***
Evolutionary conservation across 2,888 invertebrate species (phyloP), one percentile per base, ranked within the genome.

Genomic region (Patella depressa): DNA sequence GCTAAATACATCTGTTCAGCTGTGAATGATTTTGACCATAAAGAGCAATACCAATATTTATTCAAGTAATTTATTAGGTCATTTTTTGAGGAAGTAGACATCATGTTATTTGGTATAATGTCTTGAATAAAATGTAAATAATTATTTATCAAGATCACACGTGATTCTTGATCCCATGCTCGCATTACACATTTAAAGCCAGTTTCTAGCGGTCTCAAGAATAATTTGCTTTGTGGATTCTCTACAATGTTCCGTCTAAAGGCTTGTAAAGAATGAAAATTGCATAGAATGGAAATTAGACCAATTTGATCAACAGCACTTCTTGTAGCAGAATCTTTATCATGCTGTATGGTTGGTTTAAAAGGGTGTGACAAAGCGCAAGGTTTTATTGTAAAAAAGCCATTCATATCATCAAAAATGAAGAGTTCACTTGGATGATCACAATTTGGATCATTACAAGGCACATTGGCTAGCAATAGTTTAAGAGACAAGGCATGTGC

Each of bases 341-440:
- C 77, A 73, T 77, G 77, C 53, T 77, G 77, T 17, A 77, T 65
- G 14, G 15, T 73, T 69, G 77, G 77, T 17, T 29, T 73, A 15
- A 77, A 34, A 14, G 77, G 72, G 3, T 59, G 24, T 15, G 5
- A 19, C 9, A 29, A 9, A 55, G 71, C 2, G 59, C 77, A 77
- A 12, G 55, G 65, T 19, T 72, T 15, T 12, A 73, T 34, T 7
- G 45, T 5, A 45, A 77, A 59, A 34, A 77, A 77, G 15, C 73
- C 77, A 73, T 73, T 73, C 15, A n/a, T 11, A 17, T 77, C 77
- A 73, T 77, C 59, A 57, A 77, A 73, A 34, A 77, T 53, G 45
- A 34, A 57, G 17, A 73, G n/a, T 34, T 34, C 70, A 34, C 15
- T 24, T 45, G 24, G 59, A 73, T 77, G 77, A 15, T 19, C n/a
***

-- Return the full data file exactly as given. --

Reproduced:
Evolutionary conservation across 2,888 invertebrate species (phyloP), one percentile per base, ranked within the genome.

Genomic region (Patella depressa): DNA sequence GCTAAATACATCTGTTCAGCTGTGAATGATTTTGACCATAAAGAGCAATACCAATATTTATTCAAGTAATTTATTAGGTCATTTTTTGAGGAAGTAGACATCATGTTATTTGGTATAATGTCTTGAATAAAATGTAAATAATTATTTATCAAGATCACACGTGATTCTTGATCCCATGCTCGCATTACACATTTAAAGCCAGTTTCTAGCGGTCTCAAGAATAATTTGCTTTGTGGATTCTCTACAATGTTCCGTCTAAAGGCTTGTAAAGAATGAAAATTGCATAGAATGGAAATTAGACCAATTTGATCAACAGCACTTCTTGTAGCAGAATCTTTATCATGCTGTATGGTTGGTTTAAAAGGGTGTGACAAAGCGCAAGGTTTTATTGTAAAAAAGCCATTCATATCATCAAAAATGAAGAGTTCACTTGGATGATCACAATTTGGATCATTACAAGGCACATTGGCTAGCAATAGTTTAAGAGACAAGGCATGTGC

Each of bases 341-440:
- C 77, A 73, T 77, G 77, C 53, T 77, G 77, T 17, A 77, T 65
- G 14, G 15, T 73, T 69, G 77, G 77, T 17, T 29, T 73, A 15
- A 77, A 34, A 14, G 77, G 72, G 3, T 59, G 24, T 15, G 5
- A 19, C 9, A 29, A 9, A 55, G 71, C 2, G 59, C 77, A 77
- A 12, G 55, G 65, T 19, T 72, T 15, T 12, A 73, T 34, T 7
- G 45, T 5, A 45, A 77, A 59, A 34, A 77, A 77, G 15, C 73
- C 77, A 73, T 73, T 73, C 15, A n/a, T 11, A 17, T 77, C 77
- A 73, T 77, C 59, A 57, A 77, A 73, A 34, A 77, T 53, G 45
- A 34, A 57, G 17, A 73, G n/a, T 34, T 34, C 70, A 34, C 15
- T 24, T 45, G 24, G 59, A 73, T 77, G 77, A 15, T 19, C n/a